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Prepared Remarks for Energy Secretary Bodman
Thank you all for coming.
In his State of the Union address last month, President Bush set forth an aggressive plan to reduce America's consumption of gasoline over the next ten years. The President's "20 in 10" initiative would increase the amount of renewable and alternative fuels used in the transportation sector to 35 billion gallons a year by 2017. The announcement I am about to make will be an important step in helping us to reach that goal.
Corn-based ethanol is already playing a key part in reducing our dependence on fossil fuels, and mitigating the growth of greenhouse gasses but we cannot increase our use of corn grain indefinitely. So we are very excited about the prospects for cellulosic ethanol -- which can be made from a variety of non-food or energy crops like switchgrass, as well as agricultural waste products such as corn stover, cereal straws, saw dust and wood chips. Moreover, while it requires a more complex refining process, cellulosic ethanol contains more net energy and results in lower greenhouse emissions than traditional corn-based ethanol.
Today we are identifying six biorefinery projects across the country that we hope will support the development of cost-effective cellulosic ethanol as an alternative transportation fuel. Biorefineries are similar in concept to today's oil refineries; except that instead of using fossil fuels, they make use of clean, renewable biomass to produce fuel and chemical feedstocks.
The Energy Policy Act of 2005 directed the Department of Energy to solicit proposals for commercial demonstration of advanced biorefineries that use cellulosic feedstocks to produce ethanol and co-produce bioproducts and electricity. The solicitation closed on August 10, 2006. The six projects we are unveiling today have been selected for negotiation of awards totaling up to $385 million over the next four years. With the private sector sharing at least 60 percent of the respective project costs, DOE's funding will leverage over $1.2 billion in total investment in these biorefineries.
The companies that have been selected for negotiations are:
- Abengoa Bioenergy Biomass of Kansas, for a facility in Colwich, Kansas.
- ALICO Inc., for a facility in LaBelle, Florida;
- BlueFire Ethanol, for a facility located in Corona, California;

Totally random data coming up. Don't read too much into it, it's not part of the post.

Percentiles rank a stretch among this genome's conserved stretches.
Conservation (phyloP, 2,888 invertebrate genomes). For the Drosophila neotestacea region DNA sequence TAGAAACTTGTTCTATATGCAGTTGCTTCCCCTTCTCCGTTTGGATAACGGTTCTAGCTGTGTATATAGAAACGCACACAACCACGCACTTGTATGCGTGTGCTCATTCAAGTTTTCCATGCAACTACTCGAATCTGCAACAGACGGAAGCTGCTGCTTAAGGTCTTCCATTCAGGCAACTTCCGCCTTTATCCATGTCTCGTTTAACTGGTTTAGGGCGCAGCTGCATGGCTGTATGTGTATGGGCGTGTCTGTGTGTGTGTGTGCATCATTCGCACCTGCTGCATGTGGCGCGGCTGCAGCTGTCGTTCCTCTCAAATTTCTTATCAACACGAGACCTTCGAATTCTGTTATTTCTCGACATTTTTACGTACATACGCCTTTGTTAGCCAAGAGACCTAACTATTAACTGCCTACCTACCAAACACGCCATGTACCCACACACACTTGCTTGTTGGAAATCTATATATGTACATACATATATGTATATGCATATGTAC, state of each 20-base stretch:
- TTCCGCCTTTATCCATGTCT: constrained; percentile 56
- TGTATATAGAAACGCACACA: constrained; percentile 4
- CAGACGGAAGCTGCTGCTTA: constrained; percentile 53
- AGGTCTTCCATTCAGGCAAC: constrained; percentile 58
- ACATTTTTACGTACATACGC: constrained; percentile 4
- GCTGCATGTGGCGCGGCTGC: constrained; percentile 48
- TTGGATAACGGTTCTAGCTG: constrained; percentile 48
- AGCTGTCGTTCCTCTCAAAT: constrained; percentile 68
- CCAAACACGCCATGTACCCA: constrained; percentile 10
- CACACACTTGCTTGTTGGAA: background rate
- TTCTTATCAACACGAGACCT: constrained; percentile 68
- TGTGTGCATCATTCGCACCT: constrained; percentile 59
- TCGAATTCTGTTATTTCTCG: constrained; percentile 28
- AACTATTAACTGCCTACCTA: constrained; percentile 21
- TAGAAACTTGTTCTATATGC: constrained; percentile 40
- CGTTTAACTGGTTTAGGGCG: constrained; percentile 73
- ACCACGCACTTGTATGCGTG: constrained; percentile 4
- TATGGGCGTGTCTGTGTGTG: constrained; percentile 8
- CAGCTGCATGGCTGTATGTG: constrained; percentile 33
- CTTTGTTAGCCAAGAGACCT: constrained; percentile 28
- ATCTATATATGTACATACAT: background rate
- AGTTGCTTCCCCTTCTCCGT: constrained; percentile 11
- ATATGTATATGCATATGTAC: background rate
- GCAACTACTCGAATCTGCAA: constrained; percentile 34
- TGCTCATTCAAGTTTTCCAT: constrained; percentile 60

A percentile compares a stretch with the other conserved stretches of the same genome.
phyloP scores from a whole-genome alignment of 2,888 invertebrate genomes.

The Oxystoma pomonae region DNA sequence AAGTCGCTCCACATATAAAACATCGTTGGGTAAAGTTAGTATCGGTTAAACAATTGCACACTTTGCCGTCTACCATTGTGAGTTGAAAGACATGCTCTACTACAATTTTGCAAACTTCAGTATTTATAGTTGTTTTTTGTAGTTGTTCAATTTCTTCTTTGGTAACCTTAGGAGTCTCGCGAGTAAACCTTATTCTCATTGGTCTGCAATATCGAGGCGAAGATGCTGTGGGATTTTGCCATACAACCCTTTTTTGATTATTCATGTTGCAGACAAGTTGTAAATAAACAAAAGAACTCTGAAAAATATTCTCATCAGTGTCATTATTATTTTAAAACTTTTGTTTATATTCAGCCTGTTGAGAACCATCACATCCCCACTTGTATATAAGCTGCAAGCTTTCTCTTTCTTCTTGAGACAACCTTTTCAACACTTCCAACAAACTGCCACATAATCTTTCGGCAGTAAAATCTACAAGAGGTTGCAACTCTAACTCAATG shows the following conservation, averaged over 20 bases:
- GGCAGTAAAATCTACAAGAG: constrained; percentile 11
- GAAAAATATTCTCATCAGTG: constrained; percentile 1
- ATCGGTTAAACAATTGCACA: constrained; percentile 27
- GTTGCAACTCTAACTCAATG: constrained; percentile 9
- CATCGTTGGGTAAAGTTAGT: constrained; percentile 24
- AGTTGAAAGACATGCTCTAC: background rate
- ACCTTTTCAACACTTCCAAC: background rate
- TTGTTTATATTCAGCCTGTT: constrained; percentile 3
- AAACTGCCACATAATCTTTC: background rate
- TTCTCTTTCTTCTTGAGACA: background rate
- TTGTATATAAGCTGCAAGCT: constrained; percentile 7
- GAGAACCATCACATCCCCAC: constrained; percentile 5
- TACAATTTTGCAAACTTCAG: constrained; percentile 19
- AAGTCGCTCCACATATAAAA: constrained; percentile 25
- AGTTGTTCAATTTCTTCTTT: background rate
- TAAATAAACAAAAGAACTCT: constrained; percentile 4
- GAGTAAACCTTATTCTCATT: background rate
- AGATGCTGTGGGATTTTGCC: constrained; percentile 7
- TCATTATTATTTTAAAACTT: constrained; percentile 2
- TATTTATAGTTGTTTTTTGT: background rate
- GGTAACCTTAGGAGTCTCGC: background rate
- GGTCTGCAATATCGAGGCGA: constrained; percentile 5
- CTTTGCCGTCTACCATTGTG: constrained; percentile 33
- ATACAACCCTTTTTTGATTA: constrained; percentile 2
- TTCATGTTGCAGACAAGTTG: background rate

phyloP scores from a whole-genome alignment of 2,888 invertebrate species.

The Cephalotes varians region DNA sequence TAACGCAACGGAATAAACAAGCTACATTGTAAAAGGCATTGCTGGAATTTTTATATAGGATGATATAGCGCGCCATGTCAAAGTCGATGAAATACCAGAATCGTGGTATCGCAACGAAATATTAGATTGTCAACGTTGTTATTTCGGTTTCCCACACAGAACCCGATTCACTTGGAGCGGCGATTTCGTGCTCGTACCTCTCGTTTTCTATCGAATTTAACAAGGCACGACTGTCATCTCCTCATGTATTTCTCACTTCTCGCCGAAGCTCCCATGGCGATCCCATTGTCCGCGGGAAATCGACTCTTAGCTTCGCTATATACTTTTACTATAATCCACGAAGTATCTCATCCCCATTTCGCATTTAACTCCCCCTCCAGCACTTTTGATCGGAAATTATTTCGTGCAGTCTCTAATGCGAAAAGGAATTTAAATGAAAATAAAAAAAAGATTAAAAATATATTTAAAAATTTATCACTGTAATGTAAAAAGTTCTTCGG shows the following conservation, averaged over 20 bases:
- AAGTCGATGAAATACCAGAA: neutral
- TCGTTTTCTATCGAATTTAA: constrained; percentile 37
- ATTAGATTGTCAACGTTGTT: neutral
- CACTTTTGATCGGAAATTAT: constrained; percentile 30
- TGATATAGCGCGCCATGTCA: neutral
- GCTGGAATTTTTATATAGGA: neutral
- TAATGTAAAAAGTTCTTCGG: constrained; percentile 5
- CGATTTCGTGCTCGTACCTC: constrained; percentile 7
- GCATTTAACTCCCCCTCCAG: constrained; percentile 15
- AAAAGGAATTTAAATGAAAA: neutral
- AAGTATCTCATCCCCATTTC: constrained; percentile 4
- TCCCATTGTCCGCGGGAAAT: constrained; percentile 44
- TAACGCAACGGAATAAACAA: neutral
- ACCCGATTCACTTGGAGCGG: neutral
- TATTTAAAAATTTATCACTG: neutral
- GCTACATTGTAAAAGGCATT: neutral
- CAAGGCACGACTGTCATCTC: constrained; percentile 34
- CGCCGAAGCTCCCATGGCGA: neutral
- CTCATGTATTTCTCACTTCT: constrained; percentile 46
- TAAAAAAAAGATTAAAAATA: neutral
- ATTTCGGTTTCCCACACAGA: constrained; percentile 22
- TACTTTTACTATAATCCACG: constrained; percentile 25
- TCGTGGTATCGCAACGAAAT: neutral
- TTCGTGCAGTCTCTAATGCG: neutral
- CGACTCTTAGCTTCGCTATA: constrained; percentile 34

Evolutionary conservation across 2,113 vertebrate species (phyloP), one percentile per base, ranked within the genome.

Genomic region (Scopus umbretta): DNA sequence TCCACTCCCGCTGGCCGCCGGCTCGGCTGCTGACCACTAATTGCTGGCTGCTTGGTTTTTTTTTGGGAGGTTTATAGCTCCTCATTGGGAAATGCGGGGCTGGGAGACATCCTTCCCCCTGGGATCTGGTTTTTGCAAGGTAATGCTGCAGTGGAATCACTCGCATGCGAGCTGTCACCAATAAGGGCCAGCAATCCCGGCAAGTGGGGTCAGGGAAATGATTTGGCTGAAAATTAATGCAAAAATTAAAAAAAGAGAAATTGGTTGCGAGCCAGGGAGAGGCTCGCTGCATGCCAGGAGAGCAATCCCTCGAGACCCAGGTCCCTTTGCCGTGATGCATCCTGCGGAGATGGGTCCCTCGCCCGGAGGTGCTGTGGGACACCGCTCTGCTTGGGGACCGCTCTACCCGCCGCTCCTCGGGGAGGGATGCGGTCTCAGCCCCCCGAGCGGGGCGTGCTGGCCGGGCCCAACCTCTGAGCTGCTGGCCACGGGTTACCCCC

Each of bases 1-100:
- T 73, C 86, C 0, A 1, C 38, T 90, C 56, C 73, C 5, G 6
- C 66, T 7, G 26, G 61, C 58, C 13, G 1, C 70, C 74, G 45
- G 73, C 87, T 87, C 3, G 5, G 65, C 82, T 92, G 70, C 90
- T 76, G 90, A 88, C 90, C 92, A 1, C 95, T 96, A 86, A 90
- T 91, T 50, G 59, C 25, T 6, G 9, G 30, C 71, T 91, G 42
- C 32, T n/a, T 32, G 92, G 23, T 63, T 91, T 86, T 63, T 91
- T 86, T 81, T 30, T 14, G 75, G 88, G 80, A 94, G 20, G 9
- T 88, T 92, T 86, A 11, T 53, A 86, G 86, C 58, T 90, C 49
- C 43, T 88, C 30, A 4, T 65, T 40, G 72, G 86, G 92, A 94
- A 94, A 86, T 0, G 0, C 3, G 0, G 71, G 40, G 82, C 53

- Broin & Associates, for their "project liberty" facility in Emmetsburg, Iowa;
- Iogen Biorefinery Partners, for a facility in Idaho Falls, Idaho; and
- Range Fuels, for a facility in Soperton, Georgia.
Let me first bring to your attention the geographical variety of those sites. One of the things that makes cellulosic ethanol so promising is that it can draw on a variety of regional feedstocks, so that fuel can be made in nearly every part of the country.
In addition to geographic variety, the consortiums sponsoring these projects also represent a great diversity of expertise and focus -- from conventional ethanol production, to the chemical industry, to investment banking and venture capital. Some of the leading U.S. corporations are important participants in these six projects.
There are smaller start-up operations involved, as well as major energy, chemical, and manufacturing companies. And there is significant international participation -- which is especially noteworthy, since international cooperation is going to play a larger and larger role in meeting our future energy challenges. We even have the Department's National Renewable Energy Laboratory involved in one collaboration.
But running through all this diversity is the unifying quality of genuine excellence. We selected these projects and these partnerships for further negotiations because we really believe that they are the cream of the crop.
You will hear from the representatives of each project in just a moment. But before I turn over the podium, let me make one last point. The biorefineries we are discussing today are only one part of a comprehensive plan to support scientific breakthroughs on biofuels. These projects are intended to demonstrate proven technology at the commercial scale; which we hope will then be replicated further.
But we are also leveraging $2 billion in loan guarantees to help bring the most promising alternative energy technologies out of the R&D phase and into commercialization. And we are investing $375 million in three new bioenergy research centers that we expect will lead to significant scientific progress in developing cost-effective biofuels. All these efforts are part of an overarching clean energy plan that seeks to expand our use of home-grown alternative fuels, protect the environment, and enhance the nation's energy security.
Now I will ask our guests to tell you a bit more about each of the individual projects. We've asked the company representatives to come forward in alphabetical order, so first up will be Abengoa Bioenergy Biomass of Kansas.
Location: Washington, DC
Media contact(s): Craig Stevens, 202-586-4940